I also caught up with the other "runners-up" Artisan Food, a fabulous website highlighting the best of Cumbrian food. It's got some brilliant reviews, beautiful photography as well as wonderful multimedia content. So congratulations too to Cecilia and Martin for getting this far. It was really great to meet you and next time I travel up to the Lake District I will be looking to your site for advice on where to shop and eat.
So after the couple of introductions we simply continued to enjoy the rest of the awards party. Here are a few more photos to set the scene.
Here's me with my gaggle of rubbish friends...Tracey, Ruby and Dorothy. Thanks ladies...you made the awards party truly special. The support you've given me is really amazing.
Next is the man of the moment, who I must really thank for putting up with my blogging. He's the bloke behind the blog...the one who you have come to know as "Mr A". Hooray for my one and only.
Next is the most funky bathroom ever.
And here's that right rubbish lass - Tracey Smith - posing in probably the most funky bathroom ever.
Later Tracey and I just couldn't resist chatting up the official photographer.
Or indeed the manager of Sketch.
And yes...he did confirm that they recycle all their plastic and glass bottles......PHEW
Here's the DJ laughing at my request for anything by Take That, Madonna or Dexys Midnight Runners. Good job that chap knew I was joking. Just imagine if he had interrupted the cool ambient tunes he was playing with a blast of Come on Eileen.
Here's Tracey with Ruby - examining the rubber crockery. Yes is was really bendy and the saucer really did have a hole in it.
And finally...Guess what Tracey showed me at the end of the night on the way out?
It was a sculpture made from rubbish full of broken toys and dolls.
"That's a Robert Bradford" she said, referring to the artist that she interviewed not so long ago for her blog.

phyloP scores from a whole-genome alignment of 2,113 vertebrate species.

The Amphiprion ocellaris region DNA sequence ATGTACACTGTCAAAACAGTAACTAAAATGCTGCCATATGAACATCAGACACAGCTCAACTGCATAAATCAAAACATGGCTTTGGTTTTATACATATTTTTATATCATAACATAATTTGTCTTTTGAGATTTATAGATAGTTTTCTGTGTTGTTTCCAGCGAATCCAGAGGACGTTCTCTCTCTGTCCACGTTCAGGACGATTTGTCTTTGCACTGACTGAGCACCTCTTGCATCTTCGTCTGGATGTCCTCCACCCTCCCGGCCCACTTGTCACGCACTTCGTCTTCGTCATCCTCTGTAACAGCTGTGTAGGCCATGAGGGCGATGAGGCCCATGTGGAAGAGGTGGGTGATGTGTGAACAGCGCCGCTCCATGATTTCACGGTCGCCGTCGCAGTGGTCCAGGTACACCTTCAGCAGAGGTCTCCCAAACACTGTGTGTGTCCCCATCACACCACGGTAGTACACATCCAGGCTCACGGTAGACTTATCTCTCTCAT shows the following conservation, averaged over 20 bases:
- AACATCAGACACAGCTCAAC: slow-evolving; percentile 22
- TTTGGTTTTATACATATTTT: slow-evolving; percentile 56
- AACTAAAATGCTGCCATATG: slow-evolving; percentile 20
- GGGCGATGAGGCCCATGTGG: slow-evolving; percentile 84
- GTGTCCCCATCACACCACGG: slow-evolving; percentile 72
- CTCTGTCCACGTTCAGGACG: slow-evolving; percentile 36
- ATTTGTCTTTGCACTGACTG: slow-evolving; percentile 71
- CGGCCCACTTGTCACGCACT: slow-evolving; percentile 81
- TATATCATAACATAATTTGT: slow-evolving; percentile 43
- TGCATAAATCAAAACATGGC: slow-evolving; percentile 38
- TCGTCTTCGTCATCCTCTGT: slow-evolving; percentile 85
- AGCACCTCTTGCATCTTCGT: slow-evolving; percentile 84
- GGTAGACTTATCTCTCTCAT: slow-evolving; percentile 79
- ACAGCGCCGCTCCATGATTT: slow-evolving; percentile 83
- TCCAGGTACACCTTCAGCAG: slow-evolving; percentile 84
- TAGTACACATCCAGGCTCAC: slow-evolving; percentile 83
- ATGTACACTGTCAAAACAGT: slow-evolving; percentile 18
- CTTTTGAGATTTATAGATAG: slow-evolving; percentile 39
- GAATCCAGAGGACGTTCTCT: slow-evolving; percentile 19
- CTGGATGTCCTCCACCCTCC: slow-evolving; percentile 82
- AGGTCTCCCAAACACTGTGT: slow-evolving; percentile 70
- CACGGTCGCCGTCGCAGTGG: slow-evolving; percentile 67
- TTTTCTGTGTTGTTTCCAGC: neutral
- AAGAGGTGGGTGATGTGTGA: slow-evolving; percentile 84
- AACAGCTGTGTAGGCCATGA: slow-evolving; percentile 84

And what a fitting end to a wonderful night out.
So huge thanks to the judges at MediaGuardian and the organisers at Seventeen Events for a fabulous night. Thanks too for all your messages of support which came flooding in through the blog, SMS, email and Twitter. I really appreciated it.
The Rubbish Diet at the MEGAs eh.
Now that's one evening I won't forget in a hurry or indeed what has been a real whirl of a year.
So please stay tuned...as there will be other highlights from the last 15 months appearing on here over the next few days. In the meantime, I'll be busy attempting to respond to all of your wonderful messages...
....between sorting out the kids, the laundry and the recycling.
Yay....there's nothing quite like coming back down to earth with a bump.
But I love it!
Did I mention I'm on Three Counties Radio again later - 1.30pm, talking about food waste.
LOL...Down to earth...eh?
Eh oh...such is life in the recycling bin.
Saturday, 21 March 2009
Hello Ladies and Gentlemen. Welcome to The Royal Albert Hall in London, the perfect location for The Rubbish Diet awards 2009.
Why such a venue?
Well of course, it's the oft-quoted feature when references are made to the amount of rubbish we create in the UK. Apparently, between us we generate enough waste to fill up the whole place in just two hours.
Well it looks like we'd better get on with the show before we get covered in last night's dinner, a good few truckloads of plastic, dirty nappies and goodness knows what else.
Yes folks it's the official Rubbish Diet Awards night, which has been launched to celebrate the last 15 months of new friendships as well as the fighting spirit and frivolous attempts at dishing the dirt on landfill (if you know what I mean).